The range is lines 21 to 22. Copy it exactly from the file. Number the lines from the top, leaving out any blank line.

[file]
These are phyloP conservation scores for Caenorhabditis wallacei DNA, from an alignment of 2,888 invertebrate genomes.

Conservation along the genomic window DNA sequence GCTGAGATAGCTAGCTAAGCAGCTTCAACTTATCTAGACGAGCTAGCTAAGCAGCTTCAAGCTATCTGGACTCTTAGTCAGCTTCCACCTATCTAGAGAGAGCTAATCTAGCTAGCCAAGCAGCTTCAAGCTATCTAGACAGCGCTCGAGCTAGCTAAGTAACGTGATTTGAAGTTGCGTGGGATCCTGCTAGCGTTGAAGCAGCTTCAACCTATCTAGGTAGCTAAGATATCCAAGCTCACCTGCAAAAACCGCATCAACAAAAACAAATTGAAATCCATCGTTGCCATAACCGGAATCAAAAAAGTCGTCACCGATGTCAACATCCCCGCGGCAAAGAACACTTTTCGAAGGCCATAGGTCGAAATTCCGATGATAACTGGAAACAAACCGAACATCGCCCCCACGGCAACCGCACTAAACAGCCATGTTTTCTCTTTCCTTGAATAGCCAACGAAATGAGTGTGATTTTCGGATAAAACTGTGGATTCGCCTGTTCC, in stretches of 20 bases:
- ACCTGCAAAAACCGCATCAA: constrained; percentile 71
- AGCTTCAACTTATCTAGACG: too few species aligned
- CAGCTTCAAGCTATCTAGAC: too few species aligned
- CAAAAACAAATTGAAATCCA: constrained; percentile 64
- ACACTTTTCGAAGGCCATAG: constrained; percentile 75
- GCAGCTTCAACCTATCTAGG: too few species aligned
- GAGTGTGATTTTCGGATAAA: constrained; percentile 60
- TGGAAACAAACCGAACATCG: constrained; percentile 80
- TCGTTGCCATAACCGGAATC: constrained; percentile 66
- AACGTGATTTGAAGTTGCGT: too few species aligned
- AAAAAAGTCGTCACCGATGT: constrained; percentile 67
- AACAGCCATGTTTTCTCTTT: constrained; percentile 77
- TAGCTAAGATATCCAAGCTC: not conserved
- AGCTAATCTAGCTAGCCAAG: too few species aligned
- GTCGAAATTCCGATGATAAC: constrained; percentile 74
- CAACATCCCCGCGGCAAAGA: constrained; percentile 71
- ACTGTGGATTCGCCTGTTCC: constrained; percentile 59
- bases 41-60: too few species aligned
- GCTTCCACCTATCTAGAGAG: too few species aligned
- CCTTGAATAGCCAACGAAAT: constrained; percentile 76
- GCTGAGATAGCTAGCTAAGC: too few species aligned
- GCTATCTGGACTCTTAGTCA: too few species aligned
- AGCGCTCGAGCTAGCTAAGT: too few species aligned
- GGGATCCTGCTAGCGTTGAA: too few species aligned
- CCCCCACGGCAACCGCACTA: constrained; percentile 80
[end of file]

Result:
- GCTTCCACCTATCTAGAGAG: too few species aligned
- CCTTGAATAGCCAACGAAAT: constrained; percentile 76